After setting root the top of the xml structure returned

        root = myreq.responseXML.documentElement;

we can find the data associated with the first (or only) <question> element using


Once we have the data from the server response we have to find a place to put it. The span and div html elements are very useful here. You'll see in our table we've defined a span with an id of "question".

    <td><b>Question:</b>:  </td><td><span id="question"> </span></td>

the value between the <span> and </span> and be read or written using this form.


Thus to extract the value from between the <question> and </question> in the xml response from the server and to place it into the table on the page visible to the user we write:

      document.getElementById('question').innerHTML =
        root.getElementsByTagName('question')[0] ;

It is not required that the span be named 'question' just because the xml element is named 'question'.

Looking past the head of the html we find this definition of the body:

<body onKeyDown="keyisdown(event.keyCode)"  onLoad="keyisdown(32)">

This is where we link keyboard actions to the keyisdown function we wrote. Also when this page is first loaded we pretend that the user pressed the space key. What this will do is cause the first question to be shown when the user selects a quiz to take.

Near the bottom of quiz.clp we find this form


This invokes a user defined clp function which will show all the quizzes currently defined.

The file part 2

Now let's return to

The following code defines the data structures we'll use to hold a quiz while we ask the questions. Also we create a hash table holding all the quizzes loaded into the server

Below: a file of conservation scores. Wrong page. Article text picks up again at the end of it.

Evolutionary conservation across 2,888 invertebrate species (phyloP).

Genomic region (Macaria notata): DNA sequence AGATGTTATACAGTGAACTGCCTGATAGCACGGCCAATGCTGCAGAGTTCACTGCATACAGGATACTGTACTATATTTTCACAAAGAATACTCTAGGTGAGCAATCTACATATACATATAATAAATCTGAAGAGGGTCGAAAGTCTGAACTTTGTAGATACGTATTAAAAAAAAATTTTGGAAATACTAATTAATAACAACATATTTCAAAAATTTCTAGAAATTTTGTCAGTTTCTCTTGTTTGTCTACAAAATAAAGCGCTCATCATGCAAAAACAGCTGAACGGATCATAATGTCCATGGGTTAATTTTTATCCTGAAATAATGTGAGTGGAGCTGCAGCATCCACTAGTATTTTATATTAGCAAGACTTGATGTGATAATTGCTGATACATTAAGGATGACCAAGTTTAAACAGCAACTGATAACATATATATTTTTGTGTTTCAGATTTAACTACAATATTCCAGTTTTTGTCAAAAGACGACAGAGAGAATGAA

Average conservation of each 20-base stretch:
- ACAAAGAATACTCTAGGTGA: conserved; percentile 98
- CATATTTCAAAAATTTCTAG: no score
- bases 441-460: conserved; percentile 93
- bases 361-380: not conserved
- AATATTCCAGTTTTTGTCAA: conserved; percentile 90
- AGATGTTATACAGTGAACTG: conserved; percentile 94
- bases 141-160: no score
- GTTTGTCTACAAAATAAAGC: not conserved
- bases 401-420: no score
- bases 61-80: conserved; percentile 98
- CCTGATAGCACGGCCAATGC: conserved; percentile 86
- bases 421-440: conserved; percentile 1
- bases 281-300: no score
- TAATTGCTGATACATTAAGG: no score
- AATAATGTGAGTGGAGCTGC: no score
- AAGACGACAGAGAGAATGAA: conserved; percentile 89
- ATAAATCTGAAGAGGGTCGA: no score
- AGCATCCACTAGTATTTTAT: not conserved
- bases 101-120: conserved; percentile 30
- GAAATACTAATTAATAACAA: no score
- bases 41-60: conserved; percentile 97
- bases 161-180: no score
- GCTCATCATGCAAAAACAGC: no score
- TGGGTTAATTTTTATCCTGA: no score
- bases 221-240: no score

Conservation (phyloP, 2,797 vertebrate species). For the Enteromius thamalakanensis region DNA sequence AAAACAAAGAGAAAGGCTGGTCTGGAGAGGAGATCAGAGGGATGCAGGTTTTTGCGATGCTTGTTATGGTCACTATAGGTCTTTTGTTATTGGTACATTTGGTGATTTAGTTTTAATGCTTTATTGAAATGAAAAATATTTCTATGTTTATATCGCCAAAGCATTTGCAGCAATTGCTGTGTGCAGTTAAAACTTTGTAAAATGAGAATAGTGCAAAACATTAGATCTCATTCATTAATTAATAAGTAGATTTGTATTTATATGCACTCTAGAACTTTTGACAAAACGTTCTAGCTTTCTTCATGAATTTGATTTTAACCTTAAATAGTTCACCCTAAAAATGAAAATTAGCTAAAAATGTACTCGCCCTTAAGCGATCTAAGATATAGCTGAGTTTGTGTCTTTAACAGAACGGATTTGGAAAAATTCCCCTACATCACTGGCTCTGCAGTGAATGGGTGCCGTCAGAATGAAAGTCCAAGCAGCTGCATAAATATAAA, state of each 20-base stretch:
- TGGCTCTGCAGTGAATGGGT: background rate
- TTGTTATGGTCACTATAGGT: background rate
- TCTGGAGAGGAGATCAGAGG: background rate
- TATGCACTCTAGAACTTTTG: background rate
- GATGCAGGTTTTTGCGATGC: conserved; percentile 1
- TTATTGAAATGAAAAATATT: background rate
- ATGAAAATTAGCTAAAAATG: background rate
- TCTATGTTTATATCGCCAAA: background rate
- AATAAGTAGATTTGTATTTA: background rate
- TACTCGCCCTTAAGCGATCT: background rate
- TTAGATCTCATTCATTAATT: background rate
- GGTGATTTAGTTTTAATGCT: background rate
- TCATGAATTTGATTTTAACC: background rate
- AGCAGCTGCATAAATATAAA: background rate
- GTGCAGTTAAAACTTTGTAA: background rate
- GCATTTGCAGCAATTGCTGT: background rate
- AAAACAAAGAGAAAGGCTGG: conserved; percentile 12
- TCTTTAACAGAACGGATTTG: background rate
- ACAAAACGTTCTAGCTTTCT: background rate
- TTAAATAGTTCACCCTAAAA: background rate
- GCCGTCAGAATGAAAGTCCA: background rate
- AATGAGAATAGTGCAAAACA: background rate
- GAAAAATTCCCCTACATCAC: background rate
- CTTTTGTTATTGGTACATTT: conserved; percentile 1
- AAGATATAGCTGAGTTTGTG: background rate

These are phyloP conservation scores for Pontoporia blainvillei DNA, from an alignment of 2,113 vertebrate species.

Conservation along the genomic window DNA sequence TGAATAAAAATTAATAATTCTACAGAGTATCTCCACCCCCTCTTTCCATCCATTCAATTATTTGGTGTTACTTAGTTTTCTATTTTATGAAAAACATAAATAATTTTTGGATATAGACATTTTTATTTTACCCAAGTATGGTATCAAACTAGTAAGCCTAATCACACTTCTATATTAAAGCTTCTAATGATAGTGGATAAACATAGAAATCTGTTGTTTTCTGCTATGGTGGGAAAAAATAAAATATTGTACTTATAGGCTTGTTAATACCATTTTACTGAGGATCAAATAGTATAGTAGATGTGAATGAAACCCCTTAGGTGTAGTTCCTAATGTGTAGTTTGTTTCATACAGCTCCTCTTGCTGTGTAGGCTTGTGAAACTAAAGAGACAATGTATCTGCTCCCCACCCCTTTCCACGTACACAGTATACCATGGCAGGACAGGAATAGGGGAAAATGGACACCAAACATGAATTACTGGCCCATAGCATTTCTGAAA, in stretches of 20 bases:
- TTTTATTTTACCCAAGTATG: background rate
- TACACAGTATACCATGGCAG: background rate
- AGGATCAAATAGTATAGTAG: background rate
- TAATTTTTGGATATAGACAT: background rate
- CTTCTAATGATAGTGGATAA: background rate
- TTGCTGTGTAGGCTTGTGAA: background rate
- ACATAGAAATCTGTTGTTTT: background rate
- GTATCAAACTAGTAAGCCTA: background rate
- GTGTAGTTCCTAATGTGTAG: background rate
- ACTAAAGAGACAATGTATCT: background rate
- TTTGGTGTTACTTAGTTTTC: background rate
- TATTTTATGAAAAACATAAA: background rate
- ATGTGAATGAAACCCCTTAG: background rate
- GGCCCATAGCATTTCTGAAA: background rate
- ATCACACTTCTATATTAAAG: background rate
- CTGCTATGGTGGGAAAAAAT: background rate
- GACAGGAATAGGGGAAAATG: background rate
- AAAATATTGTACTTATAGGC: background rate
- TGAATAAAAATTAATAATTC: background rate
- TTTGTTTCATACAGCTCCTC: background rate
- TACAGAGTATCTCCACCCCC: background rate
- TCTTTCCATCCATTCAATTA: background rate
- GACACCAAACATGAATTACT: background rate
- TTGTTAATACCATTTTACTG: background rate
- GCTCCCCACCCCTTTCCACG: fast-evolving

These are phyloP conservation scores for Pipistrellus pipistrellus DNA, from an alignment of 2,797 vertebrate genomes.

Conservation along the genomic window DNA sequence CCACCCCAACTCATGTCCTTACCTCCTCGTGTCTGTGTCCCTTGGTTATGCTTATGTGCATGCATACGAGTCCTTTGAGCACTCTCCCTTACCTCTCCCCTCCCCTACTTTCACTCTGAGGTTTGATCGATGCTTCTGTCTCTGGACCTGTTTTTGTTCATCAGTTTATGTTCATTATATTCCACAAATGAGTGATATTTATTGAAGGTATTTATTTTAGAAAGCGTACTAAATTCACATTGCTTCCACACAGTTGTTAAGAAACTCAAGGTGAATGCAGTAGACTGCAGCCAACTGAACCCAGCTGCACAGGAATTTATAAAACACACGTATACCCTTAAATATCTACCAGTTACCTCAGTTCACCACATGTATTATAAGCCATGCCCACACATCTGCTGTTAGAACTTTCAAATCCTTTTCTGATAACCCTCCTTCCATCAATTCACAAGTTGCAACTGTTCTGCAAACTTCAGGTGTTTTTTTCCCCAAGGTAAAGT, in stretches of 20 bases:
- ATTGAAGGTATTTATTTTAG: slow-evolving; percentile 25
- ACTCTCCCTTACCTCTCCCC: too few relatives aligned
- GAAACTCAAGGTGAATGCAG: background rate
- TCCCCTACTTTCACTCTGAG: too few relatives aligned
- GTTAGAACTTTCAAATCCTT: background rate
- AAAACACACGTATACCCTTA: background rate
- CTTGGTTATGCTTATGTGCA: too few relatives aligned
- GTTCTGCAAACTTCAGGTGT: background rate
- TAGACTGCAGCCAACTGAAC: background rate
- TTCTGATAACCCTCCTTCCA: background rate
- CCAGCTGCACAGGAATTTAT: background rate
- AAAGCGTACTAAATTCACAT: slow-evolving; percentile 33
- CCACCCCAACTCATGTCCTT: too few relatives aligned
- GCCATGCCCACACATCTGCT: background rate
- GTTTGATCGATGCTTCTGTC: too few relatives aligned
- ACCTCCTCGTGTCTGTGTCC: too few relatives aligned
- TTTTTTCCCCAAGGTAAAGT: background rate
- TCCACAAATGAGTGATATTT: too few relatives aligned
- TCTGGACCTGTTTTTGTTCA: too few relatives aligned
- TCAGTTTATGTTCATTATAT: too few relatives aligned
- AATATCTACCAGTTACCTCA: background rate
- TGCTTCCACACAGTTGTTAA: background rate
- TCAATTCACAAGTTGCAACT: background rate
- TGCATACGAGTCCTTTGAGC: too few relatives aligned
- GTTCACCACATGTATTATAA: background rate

; We can define any number of quizzes, they are all put 
; into the *quizes* hash table.  This table maps quiz number
; to quiz name and quiz name to quiz questions
(defvar *quizes* (make-hash-table :test #'equal))
(defvar *quiz-counter* 0)

(defstruct quiz 
  ;; when a quiz is being run this is stored in the session
  ;; object associated with the user this tracks the users
  ;; progress through the quiz
  qarray        ; vector of qelts for each question
  (lasti 0)     ; index of last question asked
  (pass 0)	; number of questions answered correctly
  (fail 0)	; number of questions answered incorrectly
  current       ; most recent (question answer)
  (state :get-show-question)

(defstruct qelt
  ;; one quiz question
  count  ; number of times to ask this question
  q  ; the (question answer)

(defun def-quiz (name questions)
  (if* (null (gethash name *quizes*))
     then (setf (gethash (incf *quiz-counter*) *quizes*) name))
  (setf (gethash name *quizes*) questions))

The is the action function called when the user selects a quiz. We create the quiz object and store it in the session object so this quiz becomes private to this user.

(defun action-start-quiz (req ent)
  (declare (ignore ent))
  ;; user click on link specifying which quiz to run
  (let ((ws (websession-from-req req))
	(qnumber (request-query-value "q" req))
	(reverse (request-query-value "r" req)))
    (let ((qname (gethash (parse-integer qnumber) *quizes*)))
      (if* qname
	 then (setf (websession-variable ws "quiz") 
		(create-quiz (gethash qname *quizes*)  3 reverse))))
    (setf (websession-variable ws "quizready") t)

This is the function that's invoked asychronously by the web server. A key pressed advances us through the quiz and at one stage reports whether the user got the question correct or not.

The response from this function is an xml expression. Note that an xml expression has exactly one top level element. It doesn't matter what the name of that element is (as long as it doesn't match the names of any of the elements whose content you do care about).